Bump offset can be a great way to get a better sense of depth in addition to normal maps (just short of tessellation), but with VR development it is almost essential (in fact, it looks better in VR than on a mono screen). The stereo split native in VR headsets causes the normal map to look more like wallpaper when trying to create larger normal changes. Smaller details do not suffer as much, especially at lower roughness and more direct lighting. Michael Abrash, formerly the VR dev at Valve, now Chief Scientist at Oculus, spoke about it here and fielded some questions in the comments.
To create that sense of perspective in larger normal details a bump offset, or parallax, shader is optimal. The need to blend multiple albedo and normal layers, some tiling at a different rates, created a problem as some of the layers seemed to float above the initial bump offset layer. I solved the problem by isolating the main features of the bump offset node, the camera vector and height texture, and adding UV tile coordinates in separately after the fact.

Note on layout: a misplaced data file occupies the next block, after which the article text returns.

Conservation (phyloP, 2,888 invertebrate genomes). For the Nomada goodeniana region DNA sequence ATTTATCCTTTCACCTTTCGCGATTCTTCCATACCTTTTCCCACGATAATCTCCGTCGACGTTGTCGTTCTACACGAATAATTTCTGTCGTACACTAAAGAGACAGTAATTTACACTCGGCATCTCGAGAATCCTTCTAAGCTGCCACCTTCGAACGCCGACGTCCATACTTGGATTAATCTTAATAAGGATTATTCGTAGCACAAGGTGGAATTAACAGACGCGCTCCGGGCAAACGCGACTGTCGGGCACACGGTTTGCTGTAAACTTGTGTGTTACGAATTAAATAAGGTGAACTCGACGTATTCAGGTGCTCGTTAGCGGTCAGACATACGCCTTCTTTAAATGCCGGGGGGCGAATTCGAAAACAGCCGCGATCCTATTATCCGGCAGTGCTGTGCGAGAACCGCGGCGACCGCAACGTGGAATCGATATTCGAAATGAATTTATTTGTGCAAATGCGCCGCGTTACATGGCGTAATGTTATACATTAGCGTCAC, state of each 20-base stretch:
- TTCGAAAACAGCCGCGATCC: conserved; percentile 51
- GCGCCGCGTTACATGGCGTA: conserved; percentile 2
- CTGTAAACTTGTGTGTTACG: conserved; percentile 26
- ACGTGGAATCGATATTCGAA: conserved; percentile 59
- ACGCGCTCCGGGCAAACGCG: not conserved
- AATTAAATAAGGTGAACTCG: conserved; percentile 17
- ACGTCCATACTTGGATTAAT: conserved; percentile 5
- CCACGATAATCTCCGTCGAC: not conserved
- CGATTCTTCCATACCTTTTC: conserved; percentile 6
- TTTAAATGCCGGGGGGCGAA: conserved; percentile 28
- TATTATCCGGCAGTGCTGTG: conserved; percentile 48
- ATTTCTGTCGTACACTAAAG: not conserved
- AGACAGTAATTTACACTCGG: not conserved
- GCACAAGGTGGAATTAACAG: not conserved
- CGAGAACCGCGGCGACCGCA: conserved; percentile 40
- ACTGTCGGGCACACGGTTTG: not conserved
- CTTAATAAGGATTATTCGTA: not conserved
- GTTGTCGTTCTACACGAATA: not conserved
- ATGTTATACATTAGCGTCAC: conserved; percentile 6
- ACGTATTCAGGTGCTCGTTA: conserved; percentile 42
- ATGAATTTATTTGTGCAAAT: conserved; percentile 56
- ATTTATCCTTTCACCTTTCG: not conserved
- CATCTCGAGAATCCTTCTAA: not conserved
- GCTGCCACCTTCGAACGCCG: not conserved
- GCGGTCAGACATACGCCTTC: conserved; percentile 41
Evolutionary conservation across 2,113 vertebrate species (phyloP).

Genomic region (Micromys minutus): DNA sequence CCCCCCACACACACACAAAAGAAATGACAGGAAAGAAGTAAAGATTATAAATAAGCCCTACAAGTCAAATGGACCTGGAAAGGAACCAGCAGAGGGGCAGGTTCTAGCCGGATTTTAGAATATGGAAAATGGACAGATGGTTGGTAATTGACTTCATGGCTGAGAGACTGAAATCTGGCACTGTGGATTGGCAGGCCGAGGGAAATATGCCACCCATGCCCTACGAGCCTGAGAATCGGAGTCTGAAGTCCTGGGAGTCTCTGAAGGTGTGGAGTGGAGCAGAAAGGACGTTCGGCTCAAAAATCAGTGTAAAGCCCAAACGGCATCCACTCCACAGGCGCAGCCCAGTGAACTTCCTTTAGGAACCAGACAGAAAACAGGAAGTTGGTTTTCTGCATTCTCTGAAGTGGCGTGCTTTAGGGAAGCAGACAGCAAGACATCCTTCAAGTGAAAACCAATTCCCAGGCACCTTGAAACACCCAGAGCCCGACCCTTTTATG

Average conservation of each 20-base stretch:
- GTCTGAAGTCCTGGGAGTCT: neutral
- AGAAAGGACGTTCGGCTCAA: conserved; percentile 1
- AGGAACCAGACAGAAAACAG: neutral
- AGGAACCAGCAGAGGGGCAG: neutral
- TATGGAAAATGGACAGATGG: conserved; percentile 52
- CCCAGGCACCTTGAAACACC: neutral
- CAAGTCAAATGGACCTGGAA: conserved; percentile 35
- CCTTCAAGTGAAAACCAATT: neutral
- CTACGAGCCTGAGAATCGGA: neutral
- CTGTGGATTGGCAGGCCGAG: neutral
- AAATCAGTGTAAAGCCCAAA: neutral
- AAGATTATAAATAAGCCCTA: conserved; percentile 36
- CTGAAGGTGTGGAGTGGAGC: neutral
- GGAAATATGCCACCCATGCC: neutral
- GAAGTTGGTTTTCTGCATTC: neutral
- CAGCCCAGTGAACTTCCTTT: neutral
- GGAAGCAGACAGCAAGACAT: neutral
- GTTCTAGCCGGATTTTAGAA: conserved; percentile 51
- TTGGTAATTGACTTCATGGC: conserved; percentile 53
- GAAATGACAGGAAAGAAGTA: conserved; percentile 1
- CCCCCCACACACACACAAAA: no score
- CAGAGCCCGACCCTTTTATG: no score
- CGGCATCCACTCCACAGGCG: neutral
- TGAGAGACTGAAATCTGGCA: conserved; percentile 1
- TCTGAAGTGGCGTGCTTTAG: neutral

Initially, the heightmap was tiled X2, and the same UV coord fed into the coordinate input of the bump offset to tile both of the primary textures (diffuse and normal) as well as the secondary normal.
The problem arose when the tertiary detail called for a higher tile (in this case X8).
By setting the bump offset's coordinate to (0,0), it frees the camera vector and tiled heightmap of having any additional UV information. Adding the tiled UV coordinates (red lines) into the bump offset output (green lines) allows for multiple tileable textures, each with unique tile multipliers, to be affected accordingly by the primary heightmap offset.
Seen here in this wild animated GIF, each normal map blended, first without, and then with the bump offset. May seem subtle when getting to the finer details, but makes a huge difference when seen in the headset.